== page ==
As the horses practiced, so did their riders. White singles out Tom Cruise and Tony Goldwyn as the only two equestrians of the group and estimates that another six or eight riders had some experience but that none of them had ridden under the kind of busy, noisy and crowded conditions posed by filming.
In two months' time, integrating this intensive training into their already full schedules, these men learned enough about horsemanship to ride into Zwick's battlefields with confidence.
Supplementing the action, Visual Effects Supervisor Jeffrey A. Okun (Stargate, Deep Blue Sea) employed CGI to add a rainfall of virtual arrows and the occasional fireball to the frenetic battle scenes. Maintaining that the most effective visual effects are those that remain undetectable, Okun says that CGI and green-screen techniques were also instrumentally involved in a scene in which the Samurai Ujio beheads a man on a Tokyo street.
Production took on the shape of a military event. Under the stewardship of the production's "general," Unit Production Manager Kevin de la Noy ("Saving Private Ryan", "Braveheart"), the storyboards for what were known as the fog battle and the final battle became detailed, strategic battle plans. ``Both the fog and final battles were about strategy and ingenuity,'' says Zwick. As the director points out, when the Samurai appear out of a mist-shrouded forest, descending upon the ill-prepared Imperial Army like ghostly demons, ``the idea was that the Samurai would use the cover of fog for surprise, allowing them to attack swiftly and suddenly, at their discretion. There is also the psychological advantage of using the forest and the fog as cover, so that when they chose their moment to strike they would materialise as if out of nowhere, in their terrifying, ancient armour, with their legendary, lethal swords.''
Zwick based this tactic and those he employed in the final battle on several historical sources, including that of famed Samurai master and martial arts teacher Miyamoto Musashi, who is credited with inventing and perfecting the technique of fighting with two swords and wrote `The Book of Five Rings,' a spiritual and technical manual printed in 1645. The fog battle takes place near Lake Mangamahoe, a public park known for hiking trails and fishing holes and the final battle, which took two months to complete, was filmed on a farm, with vast grassy fields and flanks of forest that provided the perfect location for various aspects of the action.
As in actual warfare, maps were drawn and positions assigned Samurai here, Imperial Army below.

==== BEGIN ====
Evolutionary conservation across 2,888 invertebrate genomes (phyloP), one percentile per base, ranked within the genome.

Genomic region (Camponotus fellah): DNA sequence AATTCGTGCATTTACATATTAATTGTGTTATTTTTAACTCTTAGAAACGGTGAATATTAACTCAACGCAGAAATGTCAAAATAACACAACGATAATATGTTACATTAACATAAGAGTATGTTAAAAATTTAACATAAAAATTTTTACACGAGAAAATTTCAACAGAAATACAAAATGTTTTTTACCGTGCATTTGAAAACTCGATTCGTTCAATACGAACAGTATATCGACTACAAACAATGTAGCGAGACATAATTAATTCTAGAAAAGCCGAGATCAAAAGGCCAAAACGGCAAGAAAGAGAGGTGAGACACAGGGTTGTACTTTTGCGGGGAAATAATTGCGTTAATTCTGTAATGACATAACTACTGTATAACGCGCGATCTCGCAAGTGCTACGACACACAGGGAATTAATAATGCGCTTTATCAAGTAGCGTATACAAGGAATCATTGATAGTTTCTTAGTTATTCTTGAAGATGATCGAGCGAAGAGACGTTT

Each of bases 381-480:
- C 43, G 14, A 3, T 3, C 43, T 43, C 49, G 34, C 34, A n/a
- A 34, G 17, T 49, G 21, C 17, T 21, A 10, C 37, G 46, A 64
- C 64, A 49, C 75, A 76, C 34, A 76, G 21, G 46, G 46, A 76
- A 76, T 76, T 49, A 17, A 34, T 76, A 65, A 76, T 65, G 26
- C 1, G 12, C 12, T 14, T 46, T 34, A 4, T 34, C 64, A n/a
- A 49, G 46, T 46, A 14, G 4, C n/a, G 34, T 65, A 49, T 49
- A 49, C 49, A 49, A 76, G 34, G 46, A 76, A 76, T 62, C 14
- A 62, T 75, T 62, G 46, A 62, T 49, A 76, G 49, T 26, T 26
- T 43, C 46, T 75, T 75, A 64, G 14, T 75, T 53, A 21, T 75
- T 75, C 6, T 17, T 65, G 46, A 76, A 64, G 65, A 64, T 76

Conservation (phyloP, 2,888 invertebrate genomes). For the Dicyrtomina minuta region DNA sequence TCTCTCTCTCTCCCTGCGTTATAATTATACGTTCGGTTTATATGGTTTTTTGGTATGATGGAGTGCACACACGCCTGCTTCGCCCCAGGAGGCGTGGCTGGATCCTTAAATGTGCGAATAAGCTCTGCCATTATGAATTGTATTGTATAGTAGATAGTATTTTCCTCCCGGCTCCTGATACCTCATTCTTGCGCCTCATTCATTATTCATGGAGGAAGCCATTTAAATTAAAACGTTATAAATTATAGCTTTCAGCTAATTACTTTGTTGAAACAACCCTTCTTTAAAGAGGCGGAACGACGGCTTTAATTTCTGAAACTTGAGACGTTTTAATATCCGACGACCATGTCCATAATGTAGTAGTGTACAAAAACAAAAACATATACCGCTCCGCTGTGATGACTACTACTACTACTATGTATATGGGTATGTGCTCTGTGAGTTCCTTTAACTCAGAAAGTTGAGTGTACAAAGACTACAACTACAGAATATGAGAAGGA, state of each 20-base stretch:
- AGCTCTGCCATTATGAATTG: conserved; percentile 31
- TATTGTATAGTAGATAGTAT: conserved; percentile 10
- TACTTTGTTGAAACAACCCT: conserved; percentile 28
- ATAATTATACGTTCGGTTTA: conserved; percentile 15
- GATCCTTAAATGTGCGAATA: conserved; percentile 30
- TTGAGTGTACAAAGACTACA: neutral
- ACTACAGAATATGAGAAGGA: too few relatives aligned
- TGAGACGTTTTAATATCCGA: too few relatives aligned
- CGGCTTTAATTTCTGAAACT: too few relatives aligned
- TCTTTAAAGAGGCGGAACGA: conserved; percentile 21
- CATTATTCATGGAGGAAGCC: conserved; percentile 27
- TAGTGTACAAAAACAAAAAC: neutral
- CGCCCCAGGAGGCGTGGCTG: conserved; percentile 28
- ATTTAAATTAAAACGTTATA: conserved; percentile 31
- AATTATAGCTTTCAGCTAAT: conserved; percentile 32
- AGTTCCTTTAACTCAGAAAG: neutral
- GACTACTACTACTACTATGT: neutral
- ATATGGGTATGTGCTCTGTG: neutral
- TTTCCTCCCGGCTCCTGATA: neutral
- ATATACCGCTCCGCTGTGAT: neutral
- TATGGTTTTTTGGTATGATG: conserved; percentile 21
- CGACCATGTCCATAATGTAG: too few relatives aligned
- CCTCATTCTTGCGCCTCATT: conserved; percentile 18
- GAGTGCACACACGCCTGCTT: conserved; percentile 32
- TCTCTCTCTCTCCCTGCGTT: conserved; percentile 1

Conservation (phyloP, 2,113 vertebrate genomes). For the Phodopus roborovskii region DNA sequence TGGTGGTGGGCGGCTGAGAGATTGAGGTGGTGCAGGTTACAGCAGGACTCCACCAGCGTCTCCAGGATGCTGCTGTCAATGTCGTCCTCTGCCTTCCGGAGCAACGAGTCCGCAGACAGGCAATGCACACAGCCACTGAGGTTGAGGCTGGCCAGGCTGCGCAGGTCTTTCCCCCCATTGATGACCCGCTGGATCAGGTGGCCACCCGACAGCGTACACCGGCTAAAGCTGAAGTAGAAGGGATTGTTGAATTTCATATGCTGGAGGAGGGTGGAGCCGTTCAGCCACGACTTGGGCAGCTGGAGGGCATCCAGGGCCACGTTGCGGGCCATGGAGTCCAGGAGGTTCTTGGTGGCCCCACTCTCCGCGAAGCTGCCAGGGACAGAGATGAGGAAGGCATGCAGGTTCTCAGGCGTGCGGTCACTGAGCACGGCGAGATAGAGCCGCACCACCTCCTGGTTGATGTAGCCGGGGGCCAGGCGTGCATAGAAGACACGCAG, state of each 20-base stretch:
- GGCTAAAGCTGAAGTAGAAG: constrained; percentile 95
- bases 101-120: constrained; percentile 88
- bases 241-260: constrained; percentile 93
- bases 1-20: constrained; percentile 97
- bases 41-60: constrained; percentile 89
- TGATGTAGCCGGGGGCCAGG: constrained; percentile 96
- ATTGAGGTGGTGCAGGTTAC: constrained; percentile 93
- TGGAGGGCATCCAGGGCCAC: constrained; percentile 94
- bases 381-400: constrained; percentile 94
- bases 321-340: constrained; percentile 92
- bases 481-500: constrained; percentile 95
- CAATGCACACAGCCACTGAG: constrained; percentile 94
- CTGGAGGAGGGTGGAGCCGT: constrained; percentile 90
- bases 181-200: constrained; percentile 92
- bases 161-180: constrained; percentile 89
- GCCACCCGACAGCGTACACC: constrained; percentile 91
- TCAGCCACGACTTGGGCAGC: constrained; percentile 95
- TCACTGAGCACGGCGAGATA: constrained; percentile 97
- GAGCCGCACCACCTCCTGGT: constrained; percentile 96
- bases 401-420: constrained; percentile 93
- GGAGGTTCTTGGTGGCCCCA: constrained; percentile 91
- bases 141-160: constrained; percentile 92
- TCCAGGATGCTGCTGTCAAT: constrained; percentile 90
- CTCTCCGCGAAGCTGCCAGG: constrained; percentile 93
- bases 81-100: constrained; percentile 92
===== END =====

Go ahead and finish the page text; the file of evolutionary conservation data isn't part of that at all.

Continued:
Surveying his battlefield for the first time, Zwick was momentarily awed. ``It's one thing to plan and imagine what you want on a film, but when you actually arrive and survey the scene there's a moment of `Oh my God, what was I thinking?'" the director admits with good humour.
Supplying the action was a monumental weapons inventory, comprised of both traditional Samurai blades and arrows and circa 1800s firearms, meticulously restored by the production. Prop master Dave Gulick relied upon Japanese sources to ensure the proper usage of various kinds of swords, which was quite specific down to the way in which scabbards were tied and how a certain blade would be worn differently in battle or on the street. Meanwhile, weapons coordinator Robert `Rock' Galotti and his team tracked down vintage rifles and pistols from private collectors and sources around the world, then refurbished them. One of the weapons Cruise carries onscreen in his shoulder holster is an authentic 1851 Navy revolver, a so-called cap-and-ball gun that would have been used in the civil war.
To capture all the elements, Zwick and Oscar-winning cinematographer John Toll typically made use of multiple cameras. Perhaps their favourite rig was the crane-held camera, and Toll utilised all kinds a libra crane, the Chapman and Giraffe and an impossibly oversized rig called the UFO. In the end, these foes have a shared respect of their common, dying past; despite the violence that ensues and this seeming paradox is the basis of what Zwick calls the `film language' of "The Last Samurai".
"The Last Samurai" is being distributed worldwide by Warner Bros. Pictures, a Warner Bros. Entertainment Company.